Based on these beliefs, we created the CI Army list. CI Army is a way for our company to give back to the community by sharing valuable threat intelligence harvested from our CINS system. The CI Army list is a subset of the CINS Active Threat Intelligence ruleset, and consists of IP addresses that meet two basic criteria: 1) The IP's recent Rogue Packet score factor is very poor, and 2) The InfoSec community has not yet identified the IP as malicious. We think this second factor is important: We don't want to waste peoples' time listing thousands of IPs that have already been placed on other reputation lists; our list is meant to supplement and enhance the InfoSec community's existing efforts by providing IPs that haven't been identified yet.

The CI Army list is here and at Emerging Threats as part of their Open Source Community. The link below is provided as a simple text file, with which you can parse and use in any way you see fit. We assume Network Administrators will use the IP addresses from this file in their firewall blacklists and possibly in custom IDS and IPS signatures.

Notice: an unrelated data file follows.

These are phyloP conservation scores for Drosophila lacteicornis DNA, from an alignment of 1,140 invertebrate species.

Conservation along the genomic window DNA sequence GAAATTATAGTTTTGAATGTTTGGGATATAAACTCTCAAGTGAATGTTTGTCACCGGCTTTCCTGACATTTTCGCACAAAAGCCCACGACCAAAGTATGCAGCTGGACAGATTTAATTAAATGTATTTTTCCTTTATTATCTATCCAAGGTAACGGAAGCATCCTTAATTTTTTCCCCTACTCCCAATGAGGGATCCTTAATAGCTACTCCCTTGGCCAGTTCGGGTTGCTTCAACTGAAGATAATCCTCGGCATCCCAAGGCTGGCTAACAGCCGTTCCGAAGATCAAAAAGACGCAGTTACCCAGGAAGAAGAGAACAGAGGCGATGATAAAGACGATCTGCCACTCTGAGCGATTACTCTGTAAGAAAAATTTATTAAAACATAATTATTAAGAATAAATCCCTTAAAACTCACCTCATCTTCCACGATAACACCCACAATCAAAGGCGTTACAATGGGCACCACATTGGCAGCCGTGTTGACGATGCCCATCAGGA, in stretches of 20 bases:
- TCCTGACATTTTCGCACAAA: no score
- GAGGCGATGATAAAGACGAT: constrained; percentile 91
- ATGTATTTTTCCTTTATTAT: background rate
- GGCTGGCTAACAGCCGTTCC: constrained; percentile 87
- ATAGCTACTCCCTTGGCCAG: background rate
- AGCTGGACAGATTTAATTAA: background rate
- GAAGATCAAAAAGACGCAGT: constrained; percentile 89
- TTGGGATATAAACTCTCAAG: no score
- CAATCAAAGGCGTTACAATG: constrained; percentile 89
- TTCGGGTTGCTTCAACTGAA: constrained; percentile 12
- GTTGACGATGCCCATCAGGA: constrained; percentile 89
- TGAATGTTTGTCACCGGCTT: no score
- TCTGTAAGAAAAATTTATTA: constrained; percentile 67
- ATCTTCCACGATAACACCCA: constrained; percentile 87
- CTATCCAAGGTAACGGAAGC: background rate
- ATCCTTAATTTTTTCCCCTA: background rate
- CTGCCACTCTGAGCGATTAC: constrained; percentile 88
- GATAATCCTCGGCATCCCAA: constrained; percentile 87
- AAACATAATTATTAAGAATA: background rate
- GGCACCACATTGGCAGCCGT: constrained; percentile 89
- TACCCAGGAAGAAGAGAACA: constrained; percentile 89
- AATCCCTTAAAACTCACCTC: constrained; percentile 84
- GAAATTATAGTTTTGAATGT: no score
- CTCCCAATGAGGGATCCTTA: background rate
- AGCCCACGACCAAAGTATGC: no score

Download the CI Army list

Please Note: As of October 2013, we've expanded the reach of this list. What used to be a simple 'Top 100' offending IP addresses has now expanded to a list of IPs that meet the above criteria. The rationale for both lists is similar, so it should not impact the efficacy of the list. We just wanted everyone to be aware of the change.


We're hackers and coders, not copy writers. So, something not making sense? Want more information? Please don't hesitate to contact us at (972) 991-5005 or

On the list?

Did your IP make it on to our CINS Active Threat Intelligence lists or the CI Army list? False positives are very rare, but let us know and we'll work with you. Email is best:

Sign Up.

If this concept interests you at all, just give us an email address. Whether you want to help with the process, have any ideas, or just want to know when the CINS score database is made public in some substantial way, we'd love to hear from you. We won't sell your email address, or use it to pummel you with marketing and sales pitches (we honestly don't have time for that). We'll just keep you posted on our progress with the CINS project.

Your email, please.